Book Image

The Web Application Hacker's Handbook

By : Dafydd Stuttard, Marcus Pinto
Book Image

The Web Application Hacker's Handbook

By: Dafydd Stuttard, Marcus Pinto

Overview of this book

Web applications are the front door to most organizations, exposing them to attacks that may disclose personal information, execute fraudulent transactions, or compromise ordinary users. This practical book has been completely updated and revised to discuss the latest step-by-step techniques for attacking and defending the range of ever-evolving web applications. Youíll explore the various new technologies employed in web applications that have appeared since the first edition and review the new attack techniques that have been developed, particularly in relation to the client side. The book starts with the current state of web application security and the trends that indicate how it is likely to evolve soon. Youíll examine the core security problem affecting web applications and the defence mechanisms that applications implement to address this problem, and youíll also explore the key technologies used in todayís web application. Next, youíll carry out tasks for breaking into web applications and for executing a comprehensive attack. As you progress, youíll learn to find vulnerabilities in an application's source code and review the tools that can help when you hack web applications. Youíll also study a detailed methodology for performing a comprehensive and deep attack against a specific target. By the end of this book, youíll be able to discover security flaws in web applications and how to deal with them.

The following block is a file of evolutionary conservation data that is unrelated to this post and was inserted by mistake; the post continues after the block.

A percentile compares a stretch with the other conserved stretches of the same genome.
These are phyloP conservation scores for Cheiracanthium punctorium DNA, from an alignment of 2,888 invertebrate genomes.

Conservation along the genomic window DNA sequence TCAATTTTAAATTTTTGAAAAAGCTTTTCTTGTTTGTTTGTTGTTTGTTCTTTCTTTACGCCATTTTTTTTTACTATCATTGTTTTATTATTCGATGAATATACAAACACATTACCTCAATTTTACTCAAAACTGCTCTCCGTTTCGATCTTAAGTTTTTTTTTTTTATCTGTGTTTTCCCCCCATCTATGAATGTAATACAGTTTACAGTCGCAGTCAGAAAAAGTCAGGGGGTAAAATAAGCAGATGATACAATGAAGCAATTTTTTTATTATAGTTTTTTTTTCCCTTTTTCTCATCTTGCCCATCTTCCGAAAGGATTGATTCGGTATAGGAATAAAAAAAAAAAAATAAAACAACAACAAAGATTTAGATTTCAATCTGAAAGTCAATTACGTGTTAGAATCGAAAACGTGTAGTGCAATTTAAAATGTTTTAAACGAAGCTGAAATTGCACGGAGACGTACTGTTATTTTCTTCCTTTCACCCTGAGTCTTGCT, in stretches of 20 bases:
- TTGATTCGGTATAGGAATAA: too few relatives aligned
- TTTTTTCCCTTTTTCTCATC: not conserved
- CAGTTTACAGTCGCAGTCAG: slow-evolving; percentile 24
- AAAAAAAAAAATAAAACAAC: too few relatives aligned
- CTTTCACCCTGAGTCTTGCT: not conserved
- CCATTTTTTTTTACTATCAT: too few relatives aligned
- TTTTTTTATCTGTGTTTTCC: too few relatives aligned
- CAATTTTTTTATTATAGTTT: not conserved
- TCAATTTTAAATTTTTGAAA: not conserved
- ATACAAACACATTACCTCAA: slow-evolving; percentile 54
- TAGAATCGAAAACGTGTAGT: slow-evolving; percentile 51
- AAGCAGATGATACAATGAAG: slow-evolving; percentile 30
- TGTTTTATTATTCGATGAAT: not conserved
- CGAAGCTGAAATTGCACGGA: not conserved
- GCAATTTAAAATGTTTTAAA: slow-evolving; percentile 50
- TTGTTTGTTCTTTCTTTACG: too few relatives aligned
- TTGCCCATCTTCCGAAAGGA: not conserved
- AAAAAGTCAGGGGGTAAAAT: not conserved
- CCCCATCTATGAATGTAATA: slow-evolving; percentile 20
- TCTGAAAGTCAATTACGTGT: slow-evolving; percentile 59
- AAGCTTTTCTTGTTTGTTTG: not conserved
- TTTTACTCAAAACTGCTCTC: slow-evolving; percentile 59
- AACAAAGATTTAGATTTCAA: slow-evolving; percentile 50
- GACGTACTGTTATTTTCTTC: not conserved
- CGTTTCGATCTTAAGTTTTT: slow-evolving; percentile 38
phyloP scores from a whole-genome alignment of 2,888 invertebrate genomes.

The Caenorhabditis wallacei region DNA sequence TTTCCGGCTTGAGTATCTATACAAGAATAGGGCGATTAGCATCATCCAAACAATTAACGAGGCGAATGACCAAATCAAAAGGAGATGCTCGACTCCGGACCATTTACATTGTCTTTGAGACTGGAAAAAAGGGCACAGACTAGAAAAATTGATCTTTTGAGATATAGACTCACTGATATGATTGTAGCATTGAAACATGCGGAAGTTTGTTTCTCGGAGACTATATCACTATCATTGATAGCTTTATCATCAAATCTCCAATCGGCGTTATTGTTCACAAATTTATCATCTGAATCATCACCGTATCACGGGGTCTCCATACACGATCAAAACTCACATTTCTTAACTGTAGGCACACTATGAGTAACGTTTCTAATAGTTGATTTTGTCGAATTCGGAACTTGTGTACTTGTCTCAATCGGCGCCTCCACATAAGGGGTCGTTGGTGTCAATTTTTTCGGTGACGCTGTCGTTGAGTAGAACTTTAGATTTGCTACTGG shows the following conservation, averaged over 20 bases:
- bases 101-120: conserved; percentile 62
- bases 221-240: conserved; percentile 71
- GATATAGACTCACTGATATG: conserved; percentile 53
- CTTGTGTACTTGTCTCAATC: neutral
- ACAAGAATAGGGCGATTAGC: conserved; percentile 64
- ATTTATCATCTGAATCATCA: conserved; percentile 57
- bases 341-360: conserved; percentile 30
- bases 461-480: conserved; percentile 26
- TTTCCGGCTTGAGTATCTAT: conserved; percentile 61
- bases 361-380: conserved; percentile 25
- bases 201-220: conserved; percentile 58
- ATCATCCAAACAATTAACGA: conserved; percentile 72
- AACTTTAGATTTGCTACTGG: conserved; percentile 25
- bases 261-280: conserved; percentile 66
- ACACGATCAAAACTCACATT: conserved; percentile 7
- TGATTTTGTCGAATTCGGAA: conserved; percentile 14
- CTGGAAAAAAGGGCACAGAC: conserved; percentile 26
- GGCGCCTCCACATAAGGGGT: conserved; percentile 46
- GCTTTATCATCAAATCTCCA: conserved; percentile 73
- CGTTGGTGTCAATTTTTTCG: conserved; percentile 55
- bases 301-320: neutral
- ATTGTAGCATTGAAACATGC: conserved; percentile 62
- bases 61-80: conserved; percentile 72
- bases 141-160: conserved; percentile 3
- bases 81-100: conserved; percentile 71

Table of Contents (32 chapters)
Free Chapter
1
Cover
2
Title
3
Copyright
4
About the Authors
5
About the Technical Editor
6
MDSec: The Authors’ Company
7
Credits
8
Acknowledgments
31
Index
32
End User License Agreement

Securing Access Controls

Access controls are one of the easiest areas of web application security to understand, although you must carefully apply a well-informed, thorough methodology when implementing them.

First, you should avoid several obvious pitfalls. These usually arise from ignorance about the essential requirements of effective access control or flawed assumptions about the kinds of requests that users will make and against which the application needs to defend itself:

  • Do not rely on users' ignorance of application URLs or the identifiers used to specify application resources, such as account numbers and document IDs. Assume that users know every application URL and identifier, and ensure that the application's access controls alone are sufficient to prevent unauthorized access.
  • Do not trust any user-submitted parameters to signify access rights (such as admin=true).
  • Do not assume that users will access application pages in the intended sequence. Do not assume that...